Cover: Evaluation of Delaware's Opportunity Funding and Student Success Block Grant Programs

Evaluation of Delaware's Opportunity Funding and Student Success Block Grant Programs

Third and Final Year

Published Feb 7, 2023

by Sy Doan, John Engberg, Sam Morales, Heather L. Schwartz, Lynn A. Karoly

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Research Questions

  1. How much have LEAs spent of their total Opportunity Funding and SSBG allocations?
  2. What investments did LEAs and schools make with their Opportunity Funding and SSBG?
  3. Is the expenditure of Opportunity Funding and SSBG correlated with improved performance among SEPs and MLs?

This report is the third of three annual reports evaluating the implementation and effects of two Delaware weighted funding programs designed to support Delaware's 42 school districts and charter schools (also known as local education agencies [LEAs]) enrolling students experiencing poverty (SEPs) and multilingual learners (MLs) during the 2019–2020 to 2021–2022 school years: Opportunity Funding and the Student Success Block Grant (SSBG) program.

In this report, the authors describe how Delaware's LEAs spent their Opportunity Funding and SSBG dollars, what portion of their allocations they spent, and what LEA leaders deemed their most effective investments with those dollars. They also examine whether both the allocation of the funds and the actual expenditures were associated with improved performance on spring 2022 math and reading tests. The authors use and report results from multiple quantitative designs, including cross-state comparisons of academic achievement, comparisons of the size of academic achievement gaps before and after the availability of funds, and comparisons of academic achievement between schools that did and did not expend these funds.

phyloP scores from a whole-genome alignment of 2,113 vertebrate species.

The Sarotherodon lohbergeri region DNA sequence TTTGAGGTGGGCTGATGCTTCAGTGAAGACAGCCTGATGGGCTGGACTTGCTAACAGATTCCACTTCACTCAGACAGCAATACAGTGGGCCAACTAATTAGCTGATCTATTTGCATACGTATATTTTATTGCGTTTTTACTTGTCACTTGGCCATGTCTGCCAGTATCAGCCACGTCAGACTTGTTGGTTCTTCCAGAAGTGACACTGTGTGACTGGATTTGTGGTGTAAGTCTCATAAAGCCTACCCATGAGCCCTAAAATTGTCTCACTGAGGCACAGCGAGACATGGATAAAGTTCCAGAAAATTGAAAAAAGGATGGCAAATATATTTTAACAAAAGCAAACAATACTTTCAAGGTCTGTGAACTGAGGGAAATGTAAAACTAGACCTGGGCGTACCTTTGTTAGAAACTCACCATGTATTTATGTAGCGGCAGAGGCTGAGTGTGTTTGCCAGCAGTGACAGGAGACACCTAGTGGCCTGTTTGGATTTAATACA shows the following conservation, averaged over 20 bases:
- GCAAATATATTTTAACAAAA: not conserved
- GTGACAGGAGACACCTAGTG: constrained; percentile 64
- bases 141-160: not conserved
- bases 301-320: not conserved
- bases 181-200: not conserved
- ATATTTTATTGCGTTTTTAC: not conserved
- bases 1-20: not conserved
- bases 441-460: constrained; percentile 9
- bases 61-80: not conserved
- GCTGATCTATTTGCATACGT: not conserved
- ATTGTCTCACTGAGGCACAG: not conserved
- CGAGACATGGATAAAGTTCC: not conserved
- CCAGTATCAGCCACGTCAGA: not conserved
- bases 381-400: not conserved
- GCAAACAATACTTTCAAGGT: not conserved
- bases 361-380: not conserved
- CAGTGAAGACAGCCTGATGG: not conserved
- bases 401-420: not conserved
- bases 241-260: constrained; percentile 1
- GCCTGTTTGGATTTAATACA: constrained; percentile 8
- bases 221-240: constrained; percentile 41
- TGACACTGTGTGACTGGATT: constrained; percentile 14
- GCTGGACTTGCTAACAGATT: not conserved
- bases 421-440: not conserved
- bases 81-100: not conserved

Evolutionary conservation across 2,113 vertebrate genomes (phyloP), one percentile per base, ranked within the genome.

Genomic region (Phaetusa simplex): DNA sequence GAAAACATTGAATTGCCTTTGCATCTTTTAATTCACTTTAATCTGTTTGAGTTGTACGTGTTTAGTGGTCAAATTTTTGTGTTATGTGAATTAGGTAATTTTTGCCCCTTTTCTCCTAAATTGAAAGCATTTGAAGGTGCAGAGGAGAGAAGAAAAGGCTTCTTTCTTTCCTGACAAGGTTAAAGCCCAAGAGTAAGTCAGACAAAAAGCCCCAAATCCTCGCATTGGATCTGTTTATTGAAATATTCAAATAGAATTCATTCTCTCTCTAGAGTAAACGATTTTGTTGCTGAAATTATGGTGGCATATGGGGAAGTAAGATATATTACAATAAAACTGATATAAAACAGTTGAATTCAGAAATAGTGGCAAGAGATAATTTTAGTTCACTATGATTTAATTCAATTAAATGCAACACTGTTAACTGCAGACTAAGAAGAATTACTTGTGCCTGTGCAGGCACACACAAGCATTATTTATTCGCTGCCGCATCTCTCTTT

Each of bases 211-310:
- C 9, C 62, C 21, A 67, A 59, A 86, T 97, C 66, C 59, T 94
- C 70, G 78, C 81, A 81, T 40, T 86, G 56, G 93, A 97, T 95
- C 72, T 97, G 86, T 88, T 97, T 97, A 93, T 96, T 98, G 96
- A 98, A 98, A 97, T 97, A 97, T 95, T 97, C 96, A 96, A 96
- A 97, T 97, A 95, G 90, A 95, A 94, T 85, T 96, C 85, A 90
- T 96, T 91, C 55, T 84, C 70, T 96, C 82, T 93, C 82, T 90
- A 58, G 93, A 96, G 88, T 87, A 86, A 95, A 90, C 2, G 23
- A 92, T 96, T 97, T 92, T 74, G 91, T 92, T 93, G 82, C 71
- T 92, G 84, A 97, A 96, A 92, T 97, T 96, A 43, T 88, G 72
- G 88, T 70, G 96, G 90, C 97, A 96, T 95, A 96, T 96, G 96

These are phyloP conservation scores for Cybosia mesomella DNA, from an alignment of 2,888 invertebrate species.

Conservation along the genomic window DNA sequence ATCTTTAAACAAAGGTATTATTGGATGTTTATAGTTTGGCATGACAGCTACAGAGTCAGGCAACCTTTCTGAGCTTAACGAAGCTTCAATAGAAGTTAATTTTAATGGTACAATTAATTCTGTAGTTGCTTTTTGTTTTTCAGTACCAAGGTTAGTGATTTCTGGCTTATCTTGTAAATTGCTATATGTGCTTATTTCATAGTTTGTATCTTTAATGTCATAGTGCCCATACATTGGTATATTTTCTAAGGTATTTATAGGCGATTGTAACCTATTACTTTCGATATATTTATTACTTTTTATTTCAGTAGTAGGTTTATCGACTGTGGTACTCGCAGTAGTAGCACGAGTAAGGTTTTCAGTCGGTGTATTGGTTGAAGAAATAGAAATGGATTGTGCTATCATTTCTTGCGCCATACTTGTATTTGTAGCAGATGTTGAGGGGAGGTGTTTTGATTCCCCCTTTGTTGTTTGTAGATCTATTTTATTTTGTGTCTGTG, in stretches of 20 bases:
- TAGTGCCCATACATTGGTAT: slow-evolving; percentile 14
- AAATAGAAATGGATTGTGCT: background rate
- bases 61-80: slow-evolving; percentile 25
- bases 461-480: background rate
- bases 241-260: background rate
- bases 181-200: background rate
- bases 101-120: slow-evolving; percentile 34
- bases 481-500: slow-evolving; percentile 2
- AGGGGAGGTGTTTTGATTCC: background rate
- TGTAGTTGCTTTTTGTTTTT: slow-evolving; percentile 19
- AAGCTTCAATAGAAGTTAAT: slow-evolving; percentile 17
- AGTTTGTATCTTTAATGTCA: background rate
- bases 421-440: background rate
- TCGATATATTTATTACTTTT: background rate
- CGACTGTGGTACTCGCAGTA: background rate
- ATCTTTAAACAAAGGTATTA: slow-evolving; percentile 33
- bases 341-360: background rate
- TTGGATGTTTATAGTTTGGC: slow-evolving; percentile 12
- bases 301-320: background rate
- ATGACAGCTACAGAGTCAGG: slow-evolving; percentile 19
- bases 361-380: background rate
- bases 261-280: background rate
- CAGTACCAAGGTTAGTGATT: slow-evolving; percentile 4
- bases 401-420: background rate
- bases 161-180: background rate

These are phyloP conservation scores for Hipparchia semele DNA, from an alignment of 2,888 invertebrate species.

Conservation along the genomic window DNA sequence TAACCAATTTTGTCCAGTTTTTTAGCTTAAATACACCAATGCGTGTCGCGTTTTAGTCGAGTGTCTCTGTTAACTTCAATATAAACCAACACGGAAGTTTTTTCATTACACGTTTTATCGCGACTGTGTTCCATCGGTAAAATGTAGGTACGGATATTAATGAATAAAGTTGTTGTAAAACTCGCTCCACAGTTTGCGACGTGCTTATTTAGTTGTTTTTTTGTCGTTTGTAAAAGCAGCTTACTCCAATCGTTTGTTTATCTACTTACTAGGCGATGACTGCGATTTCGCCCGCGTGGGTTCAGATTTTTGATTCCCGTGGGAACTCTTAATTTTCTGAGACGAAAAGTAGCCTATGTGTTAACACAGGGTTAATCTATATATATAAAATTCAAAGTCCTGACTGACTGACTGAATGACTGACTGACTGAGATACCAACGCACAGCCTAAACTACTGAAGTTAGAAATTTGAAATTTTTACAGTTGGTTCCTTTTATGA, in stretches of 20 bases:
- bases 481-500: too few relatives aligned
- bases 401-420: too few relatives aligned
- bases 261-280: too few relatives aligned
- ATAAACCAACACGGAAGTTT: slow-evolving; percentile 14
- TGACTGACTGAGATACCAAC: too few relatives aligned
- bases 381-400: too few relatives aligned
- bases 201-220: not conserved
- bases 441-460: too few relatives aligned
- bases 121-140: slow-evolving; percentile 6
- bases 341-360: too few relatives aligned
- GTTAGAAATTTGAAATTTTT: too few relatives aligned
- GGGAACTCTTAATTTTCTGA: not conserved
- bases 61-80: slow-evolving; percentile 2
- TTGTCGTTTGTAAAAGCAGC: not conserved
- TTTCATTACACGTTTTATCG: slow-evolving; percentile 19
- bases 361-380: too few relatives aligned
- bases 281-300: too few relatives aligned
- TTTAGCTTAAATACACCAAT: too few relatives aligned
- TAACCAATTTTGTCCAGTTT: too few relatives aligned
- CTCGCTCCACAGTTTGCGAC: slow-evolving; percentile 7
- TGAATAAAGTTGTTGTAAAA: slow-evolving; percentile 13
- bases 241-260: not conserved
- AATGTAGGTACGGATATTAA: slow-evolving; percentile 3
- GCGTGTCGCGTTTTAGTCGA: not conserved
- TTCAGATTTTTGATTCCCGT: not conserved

Since the 2019–2020 school year, the Opportunity Funding and SSBG programs have allocated nearly $100 million to Delaware LEAs to support student learning and well-being, with particular emphasis on supporting SEPs and MLs. Delaware LEAs have used these funds to make hundreds of investments, most of which are the employment of staff dedicated to support reading instruction, MLs, and student mental health.

Key Findings

  • Delaware LEAs have been allocated over $100 million in Opportunity Funding and SSBG funding and have expended roughly $86 million since 2019–2020. Allocations from both programs provide for about 1 to 3 percent of schools' expenditures each year.
  • LEAs persistently used flexible Opportunity Funding to hire staff to provide academic and social and emotional supports to SEPs and MLs.
  • Gaps in proficiency rates between student groups targeted by the Opportunity Funding and SSBG programs have narrowed since 2018–2019. The gap in proficiency rates between SEPs and students who are not experiencing poverty narrowed by roughly 5 percentage points in 2021–2022. Gaps among MLs and students who are not MLs were largely similar, narrowing by less than 1 percentage point.
  • However, the authors did not find evidence that these gaps narrowed specifically because of Opportunity Funding and SSBG funding. Academic performance among MLs declined more in Delaware than in comparison states, with mixed patterns among SEPs. Moreover, the authors found no relationship between proficiency rates among SEPs and MLs and the amounts of Opportunity Funding and SSBG that schools expended in 2021–2022.
  • As intended, schools with the highest proportions of SEPs and MLs have been the most likely to expend flexible Opportunity Funding.

Research conducted by

This study was funded through a contract with the Delaware Department of Education (DDOE) and undertaken by RAND Education and Labor.

This report is part of the RAND research report series. RAND reports present research findings and objective analysis that address the challenges facing the public and private sectors. All RAND reports undergo rigorous peer review to ensure high standards for research quality and objectivity.

RAND is a nonprofit institution that helps improve policy and decisionmaking through research and analysis. RAND's publications do not necessarily reflect the opinions of its research clients and sponsors.